Multiplying onions grow from seed or from dry bulbs, depending on variety. The three major types available include Japanese bunching onions, shallots and potato onions. Japanese bunching onions such as the Evergreen White cultivar start well from seed in early spring. Shallots and potato onions grow from dry sets planted in fall. Dividing clusters of mature bulbs provides planting stock for expanding the onion bed. Bunching onions and shallots yield long-season harvests of green scallions. Shallots and potato onions grow bulbs suitable for dry storage.
Things You'll Need
- Garden tiller
- 10-10-10 fertilizer
Test the soil where you intend to grow multiplying onions and correct the soil's pH balance to between 6.0 and 6.5. Applications of agricultural lime raise the pH and acidic fertilizers lower the pH.
Till the soil deeply with the garden tiller. Work in rotted vegetable matter or finished compost to improve soil quality and soil drainage.
Dig a trench 4 inches deep and 6 inches wide and the length of the proposed onion row. Scatter 1/2 lb. of 10-10-10 fertilizer along the bottom of a 100-foot trench.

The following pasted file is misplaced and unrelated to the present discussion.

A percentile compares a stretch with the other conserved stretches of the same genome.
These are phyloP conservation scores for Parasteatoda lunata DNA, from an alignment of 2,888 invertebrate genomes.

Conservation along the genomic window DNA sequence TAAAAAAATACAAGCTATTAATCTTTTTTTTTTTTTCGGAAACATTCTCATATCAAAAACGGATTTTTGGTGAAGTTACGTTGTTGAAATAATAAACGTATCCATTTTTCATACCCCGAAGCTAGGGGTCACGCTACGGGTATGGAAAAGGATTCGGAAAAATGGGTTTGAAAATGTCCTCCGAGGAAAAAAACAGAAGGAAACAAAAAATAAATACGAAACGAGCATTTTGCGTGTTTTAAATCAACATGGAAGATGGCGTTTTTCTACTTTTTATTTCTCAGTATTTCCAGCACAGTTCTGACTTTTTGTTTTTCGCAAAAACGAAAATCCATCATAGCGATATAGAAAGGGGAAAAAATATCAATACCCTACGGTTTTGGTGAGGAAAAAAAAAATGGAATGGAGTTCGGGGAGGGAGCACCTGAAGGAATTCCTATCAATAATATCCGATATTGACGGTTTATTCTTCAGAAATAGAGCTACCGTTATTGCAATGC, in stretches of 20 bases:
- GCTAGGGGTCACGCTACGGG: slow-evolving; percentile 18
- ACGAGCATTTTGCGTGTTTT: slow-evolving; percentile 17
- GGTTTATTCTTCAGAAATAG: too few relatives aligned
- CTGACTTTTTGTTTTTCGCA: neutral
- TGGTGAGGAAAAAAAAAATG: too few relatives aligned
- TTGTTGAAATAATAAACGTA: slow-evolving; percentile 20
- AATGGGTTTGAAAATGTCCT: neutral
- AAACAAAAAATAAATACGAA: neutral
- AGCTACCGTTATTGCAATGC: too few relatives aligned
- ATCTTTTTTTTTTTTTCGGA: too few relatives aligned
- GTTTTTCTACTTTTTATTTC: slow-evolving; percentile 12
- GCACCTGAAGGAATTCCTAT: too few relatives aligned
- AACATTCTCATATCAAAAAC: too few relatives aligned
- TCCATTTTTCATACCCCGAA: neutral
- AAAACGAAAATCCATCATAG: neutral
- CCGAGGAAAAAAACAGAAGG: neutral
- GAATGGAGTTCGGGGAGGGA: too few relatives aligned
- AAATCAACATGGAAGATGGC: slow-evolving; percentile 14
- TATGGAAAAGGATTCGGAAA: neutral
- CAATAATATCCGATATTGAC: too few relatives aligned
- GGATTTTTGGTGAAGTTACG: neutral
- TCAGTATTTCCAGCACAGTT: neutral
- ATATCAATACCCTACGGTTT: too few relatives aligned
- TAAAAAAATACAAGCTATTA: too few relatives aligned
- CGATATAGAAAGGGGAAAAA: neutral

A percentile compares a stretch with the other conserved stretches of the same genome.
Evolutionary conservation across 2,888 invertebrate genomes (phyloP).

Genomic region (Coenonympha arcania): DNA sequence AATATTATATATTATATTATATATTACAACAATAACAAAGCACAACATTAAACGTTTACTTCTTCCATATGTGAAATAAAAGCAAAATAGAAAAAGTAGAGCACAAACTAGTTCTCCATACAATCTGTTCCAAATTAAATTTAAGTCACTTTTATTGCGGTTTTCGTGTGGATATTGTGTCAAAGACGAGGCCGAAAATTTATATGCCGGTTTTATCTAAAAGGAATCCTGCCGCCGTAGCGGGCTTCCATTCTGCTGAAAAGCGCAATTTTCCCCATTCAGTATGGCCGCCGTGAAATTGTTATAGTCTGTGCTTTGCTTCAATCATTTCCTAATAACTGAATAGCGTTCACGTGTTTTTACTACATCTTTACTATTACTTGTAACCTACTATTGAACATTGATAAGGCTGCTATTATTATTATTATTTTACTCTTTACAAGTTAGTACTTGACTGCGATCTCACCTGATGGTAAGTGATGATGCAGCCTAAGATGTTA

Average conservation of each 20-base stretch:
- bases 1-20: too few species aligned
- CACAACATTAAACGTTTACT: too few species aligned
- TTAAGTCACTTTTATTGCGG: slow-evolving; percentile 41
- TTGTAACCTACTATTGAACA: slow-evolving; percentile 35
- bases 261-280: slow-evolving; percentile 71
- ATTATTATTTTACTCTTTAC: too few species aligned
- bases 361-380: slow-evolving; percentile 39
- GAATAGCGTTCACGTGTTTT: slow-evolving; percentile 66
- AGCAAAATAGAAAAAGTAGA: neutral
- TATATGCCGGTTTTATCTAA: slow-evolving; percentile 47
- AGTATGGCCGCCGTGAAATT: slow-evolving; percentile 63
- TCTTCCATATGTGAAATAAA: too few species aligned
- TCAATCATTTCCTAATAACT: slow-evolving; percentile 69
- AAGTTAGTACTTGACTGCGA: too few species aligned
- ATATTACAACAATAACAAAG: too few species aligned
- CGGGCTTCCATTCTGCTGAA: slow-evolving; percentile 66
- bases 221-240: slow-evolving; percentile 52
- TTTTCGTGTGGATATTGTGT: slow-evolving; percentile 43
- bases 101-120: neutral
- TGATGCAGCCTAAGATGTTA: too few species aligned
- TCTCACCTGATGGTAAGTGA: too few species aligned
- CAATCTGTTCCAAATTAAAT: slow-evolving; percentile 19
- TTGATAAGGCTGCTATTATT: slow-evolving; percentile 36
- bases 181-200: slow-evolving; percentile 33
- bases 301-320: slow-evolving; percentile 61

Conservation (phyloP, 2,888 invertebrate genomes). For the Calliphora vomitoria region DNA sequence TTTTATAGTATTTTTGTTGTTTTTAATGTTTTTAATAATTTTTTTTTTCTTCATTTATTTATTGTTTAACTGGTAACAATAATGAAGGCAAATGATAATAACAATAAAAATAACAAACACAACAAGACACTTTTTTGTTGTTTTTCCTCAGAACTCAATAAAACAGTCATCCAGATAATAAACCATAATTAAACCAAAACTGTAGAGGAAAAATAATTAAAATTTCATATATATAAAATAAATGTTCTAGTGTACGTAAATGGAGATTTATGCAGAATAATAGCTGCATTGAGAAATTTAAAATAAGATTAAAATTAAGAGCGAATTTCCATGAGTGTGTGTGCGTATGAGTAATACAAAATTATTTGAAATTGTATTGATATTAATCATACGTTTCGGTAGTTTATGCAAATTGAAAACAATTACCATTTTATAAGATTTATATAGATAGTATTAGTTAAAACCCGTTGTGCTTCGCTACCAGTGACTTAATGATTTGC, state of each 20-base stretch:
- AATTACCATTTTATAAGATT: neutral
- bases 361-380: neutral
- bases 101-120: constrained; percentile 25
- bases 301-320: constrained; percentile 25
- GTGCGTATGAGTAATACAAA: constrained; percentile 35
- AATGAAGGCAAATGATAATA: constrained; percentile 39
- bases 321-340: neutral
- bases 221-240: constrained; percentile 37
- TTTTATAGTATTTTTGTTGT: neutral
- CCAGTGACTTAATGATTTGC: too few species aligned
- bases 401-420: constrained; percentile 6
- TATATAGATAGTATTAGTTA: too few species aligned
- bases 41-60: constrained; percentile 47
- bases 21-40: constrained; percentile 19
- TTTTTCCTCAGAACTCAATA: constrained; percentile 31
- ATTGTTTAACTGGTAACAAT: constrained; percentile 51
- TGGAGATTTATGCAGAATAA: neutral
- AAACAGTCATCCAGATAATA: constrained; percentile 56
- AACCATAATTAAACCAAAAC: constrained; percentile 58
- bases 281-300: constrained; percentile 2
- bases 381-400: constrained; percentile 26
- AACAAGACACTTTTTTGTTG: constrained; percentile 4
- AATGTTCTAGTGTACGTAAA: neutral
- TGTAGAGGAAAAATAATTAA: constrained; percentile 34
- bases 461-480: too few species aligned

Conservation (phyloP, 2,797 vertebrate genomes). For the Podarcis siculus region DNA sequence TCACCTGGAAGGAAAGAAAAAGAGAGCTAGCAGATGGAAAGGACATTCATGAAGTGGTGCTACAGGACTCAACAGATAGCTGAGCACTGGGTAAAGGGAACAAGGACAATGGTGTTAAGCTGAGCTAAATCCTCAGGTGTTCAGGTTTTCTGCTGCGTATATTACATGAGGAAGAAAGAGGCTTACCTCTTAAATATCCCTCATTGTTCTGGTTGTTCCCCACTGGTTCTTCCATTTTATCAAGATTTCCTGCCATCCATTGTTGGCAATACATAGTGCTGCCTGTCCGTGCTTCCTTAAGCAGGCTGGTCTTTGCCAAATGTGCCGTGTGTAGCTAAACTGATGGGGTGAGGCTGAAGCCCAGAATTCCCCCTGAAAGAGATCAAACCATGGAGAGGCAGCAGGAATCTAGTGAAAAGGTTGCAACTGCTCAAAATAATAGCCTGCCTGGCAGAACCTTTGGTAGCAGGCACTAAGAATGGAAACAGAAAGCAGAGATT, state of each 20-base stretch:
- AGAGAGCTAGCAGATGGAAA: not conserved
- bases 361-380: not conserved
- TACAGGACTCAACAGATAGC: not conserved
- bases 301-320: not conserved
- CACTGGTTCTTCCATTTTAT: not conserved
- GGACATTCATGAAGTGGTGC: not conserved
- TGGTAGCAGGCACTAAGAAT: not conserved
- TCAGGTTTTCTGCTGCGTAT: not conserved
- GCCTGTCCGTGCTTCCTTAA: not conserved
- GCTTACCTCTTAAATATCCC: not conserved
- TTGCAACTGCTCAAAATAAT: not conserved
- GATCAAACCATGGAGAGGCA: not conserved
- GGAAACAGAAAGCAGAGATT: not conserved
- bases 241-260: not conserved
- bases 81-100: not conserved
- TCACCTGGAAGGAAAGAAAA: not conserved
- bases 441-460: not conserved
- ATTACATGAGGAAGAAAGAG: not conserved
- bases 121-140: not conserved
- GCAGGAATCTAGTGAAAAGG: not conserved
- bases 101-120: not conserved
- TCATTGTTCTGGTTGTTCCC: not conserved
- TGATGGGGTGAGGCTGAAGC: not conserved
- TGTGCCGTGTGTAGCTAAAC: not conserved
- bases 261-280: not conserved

Rake soil over the top of the fertilized trench to prepare the site for the onion row. Onions grow feeder roots only 6 inches long and grow best with a band of fertilizer laid below the planting row, according to University of Hawaii Department of Tropical Plant and Soil Sciences.
Plant multiplying onion seed 1/4 inch deep over the fertilized trench, spaced 1 1/2 inches apart. Cover the seed with fine soil.
Cultivate the rows to suppress weeds or weed by hand to reduce competition with the onions in the row.
Apply 1 lb. 10-10-10 fertilizer as a side dressing, five to six weeks after plants emerge. Thin onion plants to 3 inches apart to encourage bulb growth or harvest green onions when stalks reach pencil thickness.
Tips & Warnings
- Yellow-green onion tops indicate a nitrogen deficiency. Apply a third dose of high nitrogen fertilizer three weeks after the first side dressing to encourage healthy top growth.
- Dig onion sets for replanting when the onion tops dry and topple. Divide multiple bulbs and replant in the fall at a 1-inch depth. Allow 3 to 4 inches between plants.
- Plant shallots or potato onion bulbs in the fall. Plant the bulbs from 1 to 1 1/2 inches deep, measured from bulb tip to ground surface. Space shallots 4 inches apart, and give potato onions 16 inches between plants.
- Harvest shallots as green onions in winter and spring or as dry bulbs the following summer when tops die down.
- Dig potato onions the summer following a fall planting. Replant a mix of large bulbs and small bulbs in any new potato onion row. Large sets produce clusters of small bulbs and small sets produce a single large potato onion bulb.
- Photo Credit Polka Dot Images/Polka Dot/Getty Images
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